I did a fair amount of projection in that I expected him to act the way I acted in certain situations (e.g. not cheating,)

    I accepted the shabby way he treated me because I don’t think I thought I deserved better. I also definitely thought I could change his actions after his affair if I did the pick me dance to perfection. That was definitely very co-dependent of me. I did expect I could change him at that point and it took a long time, but eventually I realized what a complete exercise in futility that is!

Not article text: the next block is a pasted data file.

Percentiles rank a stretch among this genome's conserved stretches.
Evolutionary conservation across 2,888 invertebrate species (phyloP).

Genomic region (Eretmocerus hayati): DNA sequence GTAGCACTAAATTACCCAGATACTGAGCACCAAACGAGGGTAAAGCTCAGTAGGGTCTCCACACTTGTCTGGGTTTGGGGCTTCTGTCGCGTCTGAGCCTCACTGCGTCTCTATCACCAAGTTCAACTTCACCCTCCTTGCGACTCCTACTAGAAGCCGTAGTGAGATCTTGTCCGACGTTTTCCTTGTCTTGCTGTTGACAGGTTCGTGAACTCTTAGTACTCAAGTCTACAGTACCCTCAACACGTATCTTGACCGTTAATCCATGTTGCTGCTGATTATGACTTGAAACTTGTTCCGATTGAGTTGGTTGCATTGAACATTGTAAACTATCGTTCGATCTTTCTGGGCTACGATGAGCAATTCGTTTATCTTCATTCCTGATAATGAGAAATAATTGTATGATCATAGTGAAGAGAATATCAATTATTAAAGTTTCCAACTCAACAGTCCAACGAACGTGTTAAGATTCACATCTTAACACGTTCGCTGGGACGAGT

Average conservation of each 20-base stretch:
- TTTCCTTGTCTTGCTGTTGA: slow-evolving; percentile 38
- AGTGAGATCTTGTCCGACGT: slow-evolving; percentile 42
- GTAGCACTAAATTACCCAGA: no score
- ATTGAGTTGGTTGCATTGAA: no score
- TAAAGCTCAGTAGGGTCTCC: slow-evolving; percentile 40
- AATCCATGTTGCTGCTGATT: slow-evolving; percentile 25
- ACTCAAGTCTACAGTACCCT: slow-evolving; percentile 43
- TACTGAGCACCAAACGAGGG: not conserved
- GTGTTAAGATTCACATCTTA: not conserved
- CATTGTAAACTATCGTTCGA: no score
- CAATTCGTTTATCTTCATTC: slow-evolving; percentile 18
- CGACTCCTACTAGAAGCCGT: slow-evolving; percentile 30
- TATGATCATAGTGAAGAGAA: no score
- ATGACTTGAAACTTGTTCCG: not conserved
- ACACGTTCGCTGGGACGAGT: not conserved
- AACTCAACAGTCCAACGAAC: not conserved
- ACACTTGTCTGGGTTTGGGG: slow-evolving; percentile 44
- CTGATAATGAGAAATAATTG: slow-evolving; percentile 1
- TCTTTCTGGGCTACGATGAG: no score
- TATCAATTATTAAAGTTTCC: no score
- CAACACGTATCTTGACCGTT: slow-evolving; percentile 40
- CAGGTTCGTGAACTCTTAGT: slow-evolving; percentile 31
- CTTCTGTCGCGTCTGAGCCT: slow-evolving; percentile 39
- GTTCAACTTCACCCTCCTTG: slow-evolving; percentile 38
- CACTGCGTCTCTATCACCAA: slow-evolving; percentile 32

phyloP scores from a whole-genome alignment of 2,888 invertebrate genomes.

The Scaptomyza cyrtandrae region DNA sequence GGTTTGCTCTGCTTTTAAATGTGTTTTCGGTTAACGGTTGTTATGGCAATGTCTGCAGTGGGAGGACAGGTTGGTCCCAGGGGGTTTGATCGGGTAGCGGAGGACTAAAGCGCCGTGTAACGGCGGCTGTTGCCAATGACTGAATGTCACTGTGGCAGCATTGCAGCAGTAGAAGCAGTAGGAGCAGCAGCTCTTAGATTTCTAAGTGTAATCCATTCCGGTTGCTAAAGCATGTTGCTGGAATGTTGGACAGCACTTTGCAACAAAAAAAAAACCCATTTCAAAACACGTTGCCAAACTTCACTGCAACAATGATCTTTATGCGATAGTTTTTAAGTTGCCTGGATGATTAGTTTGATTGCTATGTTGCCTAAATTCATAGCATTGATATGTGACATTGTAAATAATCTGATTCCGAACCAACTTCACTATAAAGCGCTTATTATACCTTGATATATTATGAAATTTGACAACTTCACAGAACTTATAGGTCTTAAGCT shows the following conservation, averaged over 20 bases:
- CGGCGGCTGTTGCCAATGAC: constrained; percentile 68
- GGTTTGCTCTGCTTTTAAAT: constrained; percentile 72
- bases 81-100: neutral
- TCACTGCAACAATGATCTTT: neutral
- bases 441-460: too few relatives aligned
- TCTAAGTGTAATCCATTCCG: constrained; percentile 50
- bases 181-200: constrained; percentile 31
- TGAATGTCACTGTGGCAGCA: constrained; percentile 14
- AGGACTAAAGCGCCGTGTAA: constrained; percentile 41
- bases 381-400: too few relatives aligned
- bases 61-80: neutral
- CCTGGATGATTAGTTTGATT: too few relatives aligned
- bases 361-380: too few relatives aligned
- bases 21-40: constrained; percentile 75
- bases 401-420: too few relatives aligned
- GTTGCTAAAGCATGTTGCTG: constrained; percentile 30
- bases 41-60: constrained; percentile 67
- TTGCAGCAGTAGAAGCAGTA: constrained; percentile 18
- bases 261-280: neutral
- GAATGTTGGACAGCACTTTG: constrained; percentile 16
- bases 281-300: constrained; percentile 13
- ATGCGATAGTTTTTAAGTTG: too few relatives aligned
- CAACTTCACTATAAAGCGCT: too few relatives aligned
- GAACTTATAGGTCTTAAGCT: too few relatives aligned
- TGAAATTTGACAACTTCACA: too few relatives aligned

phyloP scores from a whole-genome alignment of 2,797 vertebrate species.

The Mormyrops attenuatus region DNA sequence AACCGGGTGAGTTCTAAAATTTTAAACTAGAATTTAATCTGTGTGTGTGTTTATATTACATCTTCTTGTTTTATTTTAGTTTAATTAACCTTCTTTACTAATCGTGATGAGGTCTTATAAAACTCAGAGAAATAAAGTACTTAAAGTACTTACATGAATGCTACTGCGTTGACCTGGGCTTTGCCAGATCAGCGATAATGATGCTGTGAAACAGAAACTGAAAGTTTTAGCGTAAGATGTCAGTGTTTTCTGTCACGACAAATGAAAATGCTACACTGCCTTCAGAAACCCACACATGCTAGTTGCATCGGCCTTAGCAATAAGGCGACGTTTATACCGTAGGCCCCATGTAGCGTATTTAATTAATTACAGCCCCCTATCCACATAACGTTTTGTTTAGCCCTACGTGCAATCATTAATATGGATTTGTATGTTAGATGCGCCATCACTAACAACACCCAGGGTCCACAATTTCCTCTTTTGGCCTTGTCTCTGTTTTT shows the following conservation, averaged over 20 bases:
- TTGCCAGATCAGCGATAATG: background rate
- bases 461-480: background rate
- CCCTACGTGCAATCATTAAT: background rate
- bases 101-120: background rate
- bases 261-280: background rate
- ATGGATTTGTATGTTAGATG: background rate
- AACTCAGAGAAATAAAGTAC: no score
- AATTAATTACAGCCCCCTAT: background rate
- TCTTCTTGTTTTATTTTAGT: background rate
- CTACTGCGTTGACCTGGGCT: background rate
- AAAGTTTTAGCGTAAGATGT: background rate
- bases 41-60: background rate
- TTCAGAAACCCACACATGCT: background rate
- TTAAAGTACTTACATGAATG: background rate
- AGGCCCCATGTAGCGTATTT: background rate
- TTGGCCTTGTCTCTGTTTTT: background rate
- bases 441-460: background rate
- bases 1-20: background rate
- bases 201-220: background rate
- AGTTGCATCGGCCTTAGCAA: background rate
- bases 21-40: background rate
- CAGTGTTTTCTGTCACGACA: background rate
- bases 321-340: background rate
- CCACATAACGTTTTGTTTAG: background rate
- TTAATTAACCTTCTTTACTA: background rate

• I needed to hear this today because it’s been on my mind since I read it here, I was one of those that had an ah ha moment over that comment “Codependency is the addiction to the POTENTIAL of things.” It was like WOW, that is so much what I do all the time. Had I not learned this from you Tracy, I would have continued on my Mary way doing this in my life. It is crazy, that’s how I always ended up losing myself! I checked all the boxes, older houses, money pits that kept me in debt, stayed with jobs I disliked over a potential that I rarely saw come to fruition. And of course my soon X, always after him to grow up, love me more, stop looking at other women, tried to change myself to please him “pick me dance” so he’d treat me better. Wanted him to make me a priority in his life (loss cause, never happened). Yes, no wonder I was insane for a long time and completely miserable and DRANK to escape at times.